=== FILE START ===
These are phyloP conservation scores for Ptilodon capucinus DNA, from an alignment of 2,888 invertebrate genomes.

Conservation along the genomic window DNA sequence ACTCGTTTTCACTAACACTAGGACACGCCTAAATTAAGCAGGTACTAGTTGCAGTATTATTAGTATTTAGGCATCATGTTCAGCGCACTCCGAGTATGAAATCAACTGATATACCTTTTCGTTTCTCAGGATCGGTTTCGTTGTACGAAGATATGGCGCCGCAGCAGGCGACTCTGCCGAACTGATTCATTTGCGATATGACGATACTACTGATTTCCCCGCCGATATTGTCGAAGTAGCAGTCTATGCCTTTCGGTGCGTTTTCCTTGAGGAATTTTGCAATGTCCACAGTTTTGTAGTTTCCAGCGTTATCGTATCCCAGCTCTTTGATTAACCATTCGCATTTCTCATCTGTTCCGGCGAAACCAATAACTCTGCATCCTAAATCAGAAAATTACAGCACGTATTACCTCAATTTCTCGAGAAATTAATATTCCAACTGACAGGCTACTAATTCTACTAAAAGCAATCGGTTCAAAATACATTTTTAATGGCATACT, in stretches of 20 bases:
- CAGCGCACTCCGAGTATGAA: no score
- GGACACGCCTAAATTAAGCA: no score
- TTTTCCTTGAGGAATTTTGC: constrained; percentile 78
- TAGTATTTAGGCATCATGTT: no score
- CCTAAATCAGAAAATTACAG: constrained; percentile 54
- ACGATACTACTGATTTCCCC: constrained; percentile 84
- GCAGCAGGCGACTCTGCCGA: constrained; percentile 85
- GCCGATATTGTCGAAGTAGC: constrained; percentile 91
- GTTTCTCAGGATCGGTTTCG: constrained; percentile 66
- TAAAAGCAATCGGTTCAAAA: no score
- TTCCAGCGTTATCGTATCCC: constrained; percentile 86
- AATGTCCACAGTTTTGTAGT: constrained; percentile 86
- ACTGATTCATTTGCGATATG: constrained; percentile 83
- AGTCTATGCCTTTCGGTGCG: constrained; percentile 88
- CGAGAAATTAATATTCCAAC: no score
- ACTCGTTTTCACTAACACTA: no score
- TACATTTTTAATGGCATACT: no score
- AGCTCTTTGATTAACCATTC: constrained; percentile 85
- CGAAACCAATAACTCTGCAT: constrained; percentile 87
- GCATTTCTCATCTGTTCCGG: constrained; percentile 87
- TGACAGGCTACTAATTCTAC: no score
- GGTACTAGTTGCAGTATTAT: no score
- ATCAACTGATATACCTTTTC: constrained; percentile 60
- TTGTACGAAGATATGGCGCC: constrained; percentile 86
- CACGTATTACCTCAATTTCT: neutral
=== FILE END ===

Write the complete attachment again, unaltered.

These are phyloP conservation scores for Ptilodon capucinus DNA, from an alignment of 2,888 invertebrate genomes.

Conservation along the genomic window DNA sequence ACTCGTTTTCACTAACACTAGGACACGCCTAAATTAAGCAGGTACTAGTTGCAGTATTATTAGTATTTAGGCATCATGTTCAGCGCACTCCGAGTATGAAATCAACTGATATACCTTTTCGTTTCTCAGGATCGGTTTCGTTGTACGAAGATATGGCGCCGCAGCAGGCGACTCTGCCGAACTGATTCATTTGCGATATGACGATACTACTGATTTCCCCGCCGATATTGTCGAAGTAGCAGTCTATGCCTTTCGGTGCGTTTTCCTTGAGGAATTTTGCAATGTCCACAGTTTTGTAGTTTCCAGCGTTATCGTATCCCAGCTCTTTGATTAACCATTCGCATTTCTCATCTGTTCCGGCGAAACCAATAACTCTGCATCCTAAATCAGAAAATTACAGCACGTATTACCTCAATTTCTCGAGAAATTAATATTCCAACTGACAGGCTACTAATTCTACTAAAAGCAATCGGTTCAAAATACATTTTTAATGGCATACT, in stretches of 20 bases:
- CAGCGCACTCCGAGTATGAA: no score
- GGACACGCCTAAATTAAGCA: no score
- TTTTCCTTGAGGAATTTTGC: constrained; percentile 78
- TAGTATTTAGGCATCATGTT: no score
- CCTAAATCAGAAAATTACAG: constrained; percentile 54
- ACGATACTACTGATTTCCCC: constrained; percentile 84
- GCAGCAGGCGACTCTGCCGA: constrained; percentile 85
- GCCGATATTGTCGAAGTAGC: constrained; percentile 91
- GTTTCTCAGGATCGGTTTCG: constrained; percentile 66
- TAAAAGCAATCGGTTCAAAA: no score
- TTCCAGCGTTATCGTATCCC: constrained; percentile 86
- AATGTCCACAGTTTTGTAGT: constrained; percentile 86
- ACTGATTCATTTGCGATATG: constrained; percentile 83
- AGTCTATGCCTTTCGGTGCG: constrained; percentile 88
- CGAGAAATTAATATTCCAAC: no score
- ACTCGTTTTCACTAACACTA: no score
- TACATTTTTAATGGCATACT: no score
- AGCTCTTTGATTAACCATTC: constrained; percentile 85
- CGAAACCAATAACTCTGCAT: constrained; percentile 87
- GCATTTCTCATCTGTTCCGG: constrained; percentile 87
- TGACAGGCTACTAATTCTAC: no score
- GGTACTAGTTGCAGTATTAT: no score
- ATCAACTGATATACCTTTTC: constrained; percentile 60
- TTGTACGAAGATATGGCGCC: constrained; percentile 86
- CACGTATTACCTCAATTTCT: neutral